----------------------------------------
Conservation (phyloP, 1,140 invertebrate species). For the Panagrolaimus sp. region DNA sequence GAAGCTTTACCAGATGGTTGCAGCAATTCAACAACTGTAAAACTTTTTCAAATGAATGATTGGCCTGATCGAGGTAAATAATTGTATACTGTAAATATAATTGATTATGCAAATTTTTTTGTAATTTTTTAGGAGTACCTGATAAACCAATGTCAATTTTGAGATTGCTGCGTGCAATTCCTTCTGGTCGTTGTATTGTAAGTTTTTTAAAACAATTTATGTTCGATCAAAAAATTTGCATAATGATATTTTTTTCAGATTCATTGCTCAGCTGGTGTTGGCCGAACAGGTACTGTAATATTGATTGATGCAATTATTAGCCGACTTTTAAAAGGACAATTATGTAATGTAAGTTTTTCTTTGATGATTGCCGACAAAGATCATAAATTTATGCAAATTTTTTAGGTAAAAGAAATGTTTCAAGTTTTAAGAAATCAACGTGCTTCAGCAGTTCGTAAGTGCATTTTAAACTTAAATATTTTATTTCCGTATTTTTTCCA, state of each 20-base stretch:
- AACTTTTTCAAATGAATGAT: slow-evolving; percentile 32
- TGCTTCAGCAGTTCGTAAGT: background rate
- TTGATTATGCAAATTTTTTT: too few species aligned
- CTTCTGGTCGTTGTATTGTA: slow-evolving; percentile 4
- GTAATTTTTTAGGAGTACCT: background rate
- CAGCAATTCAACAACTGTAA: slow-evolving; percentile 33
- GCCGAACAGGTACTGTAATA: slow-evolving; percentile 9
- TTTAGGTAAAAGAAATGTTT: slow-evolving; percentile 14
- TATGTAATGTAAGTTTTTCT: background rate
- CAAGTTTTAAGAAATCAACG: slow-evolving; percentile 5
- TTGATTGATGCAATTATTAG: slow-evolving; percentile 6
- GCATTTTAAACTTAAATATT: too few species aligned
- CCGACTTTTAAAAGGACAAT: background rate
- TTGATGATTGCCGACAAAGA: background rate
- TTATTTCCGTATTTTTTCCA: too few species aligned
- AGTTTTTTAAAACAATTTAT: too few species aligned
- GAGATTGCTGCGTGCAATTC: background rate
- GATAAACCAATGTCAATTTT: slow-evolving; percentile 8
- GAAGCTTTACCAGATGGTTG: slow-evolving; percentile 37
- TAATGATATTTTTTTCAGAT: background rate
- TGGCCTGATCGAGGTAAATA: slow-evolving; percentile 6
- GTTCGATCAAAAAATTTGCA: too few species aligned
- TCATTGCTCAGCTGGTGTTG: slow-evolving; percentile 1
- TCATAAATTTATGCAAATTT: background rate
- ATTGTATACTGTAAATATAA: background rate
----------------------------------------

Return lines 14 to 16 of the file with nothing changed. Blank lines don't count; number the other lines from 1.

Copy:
- CCGACTTTTAAAAGGACAAT: background rate
- TTGATGATTGCCGACAAAGA: background rate
- TTATTTCCGTATTTTTTCCA: too few species aligned